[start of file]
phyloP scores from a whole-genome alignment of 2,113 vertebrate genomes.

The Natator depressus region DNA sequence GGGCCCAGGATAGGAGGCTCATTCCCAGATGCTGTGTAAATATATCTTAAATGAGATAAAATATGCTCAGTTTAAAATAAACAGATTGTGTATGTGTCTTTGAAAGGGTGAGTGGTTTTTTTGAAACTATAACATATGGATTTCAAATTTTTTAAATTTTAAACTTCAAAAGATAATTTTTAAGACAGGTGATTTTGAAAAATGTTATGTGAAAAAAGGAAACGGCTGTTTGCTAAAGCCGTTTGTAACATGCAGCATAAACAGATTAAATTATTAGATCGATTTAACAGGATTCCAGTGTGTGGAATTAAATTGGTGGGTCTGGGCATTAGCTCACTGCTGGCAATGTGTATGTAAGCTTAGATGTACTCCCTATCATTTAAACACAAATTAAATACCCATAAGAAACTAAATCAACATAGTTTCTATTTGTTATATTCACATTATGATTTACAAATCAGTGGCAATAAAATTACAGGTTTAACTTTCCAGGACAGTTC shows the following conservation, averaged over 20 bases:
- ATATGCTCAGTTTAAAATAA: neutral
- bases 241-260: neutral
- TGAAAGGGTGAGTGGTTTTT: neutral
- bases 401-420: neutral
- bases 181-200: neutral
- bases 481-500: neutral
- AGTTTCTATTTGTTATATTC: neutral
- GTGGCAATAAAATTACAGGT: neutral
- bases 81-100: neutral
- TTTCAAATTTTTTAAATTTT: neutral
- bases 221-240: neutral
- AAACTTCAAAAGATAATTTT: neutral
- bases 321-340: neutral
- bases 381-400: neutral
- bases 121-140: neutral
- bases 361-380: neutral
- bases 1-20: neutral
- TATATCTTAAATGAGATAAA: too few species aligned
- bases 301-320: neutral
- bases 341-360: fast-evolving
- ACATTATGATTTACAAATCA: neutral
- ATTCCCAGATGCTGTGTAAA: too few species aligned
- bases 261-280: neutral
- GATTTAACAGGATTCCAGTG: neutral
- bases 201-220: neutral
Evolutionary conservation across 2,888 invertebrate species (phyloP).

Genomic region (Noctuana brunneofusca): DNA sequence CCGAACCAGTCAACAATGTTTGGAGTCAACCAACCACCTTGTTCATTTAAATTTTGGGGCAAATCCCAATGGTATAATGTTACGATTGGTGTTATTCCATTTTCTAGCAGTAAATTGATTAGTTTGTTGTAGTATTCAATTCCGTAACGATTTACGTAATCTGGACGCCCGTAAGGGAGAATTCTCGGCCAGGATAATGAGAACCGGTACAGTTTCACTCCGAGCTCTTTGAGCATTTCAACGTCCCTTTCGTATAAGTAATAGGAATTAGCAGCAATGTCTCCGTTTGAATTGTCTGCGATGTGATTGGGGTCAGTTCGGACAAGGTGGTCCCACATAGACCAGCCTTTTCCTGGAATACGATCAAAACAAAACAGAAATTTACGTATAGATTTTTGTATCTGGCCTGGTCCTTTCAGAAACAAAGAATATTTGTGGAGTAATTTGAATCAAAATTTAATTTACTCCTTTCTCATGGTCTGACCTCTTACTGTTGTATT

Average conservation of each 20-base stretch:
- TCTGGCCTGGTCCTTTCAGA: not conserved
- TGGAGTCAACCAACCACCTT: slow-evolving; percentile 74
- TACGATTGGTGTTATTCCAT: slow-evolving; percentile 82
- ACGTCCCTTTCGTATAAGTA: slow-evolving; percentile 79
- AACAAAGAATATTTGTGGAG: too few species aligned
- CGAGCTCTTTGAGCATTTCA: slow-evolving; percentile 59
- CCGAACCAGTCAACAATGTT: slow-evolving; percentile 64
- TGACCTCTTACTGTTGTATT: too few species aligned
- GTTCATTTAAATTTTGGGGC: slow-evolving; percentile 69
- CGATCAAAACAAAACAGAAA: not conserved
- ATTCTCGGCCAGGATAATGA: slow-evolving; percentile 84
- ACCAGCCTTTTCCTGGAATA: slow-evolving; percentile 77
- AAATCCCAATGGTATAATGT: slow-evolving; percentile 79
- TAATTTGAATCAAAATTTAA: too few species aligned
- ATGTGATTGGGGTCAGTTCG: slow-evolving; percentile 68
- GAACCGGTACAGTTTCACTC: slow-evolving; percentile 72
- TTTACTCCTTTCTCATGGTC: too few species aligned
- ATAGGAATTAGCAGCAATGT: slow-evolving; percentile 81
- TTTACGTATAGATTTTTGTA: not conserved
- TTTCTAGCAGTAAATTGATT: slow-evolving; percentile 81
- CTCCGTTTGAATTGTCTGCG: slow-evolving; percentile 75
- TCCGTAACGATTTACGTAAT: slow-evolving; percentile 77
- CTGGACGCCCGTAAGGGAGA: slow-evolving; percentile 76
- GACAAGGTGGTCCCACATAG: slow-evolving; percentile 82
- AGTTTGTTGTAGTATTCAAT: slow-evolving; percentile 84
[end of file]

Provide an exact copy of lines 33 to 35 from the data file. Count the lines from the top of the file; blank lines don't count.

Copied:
- TACGATTGGTGTTATTCCAT: slow-evolving; percentile 82
- ACGTCCCTTTCGTATAAGTA: slow-evolving; percentile 79
- AACAAAGAATATTTGTGGAG: too few species aligned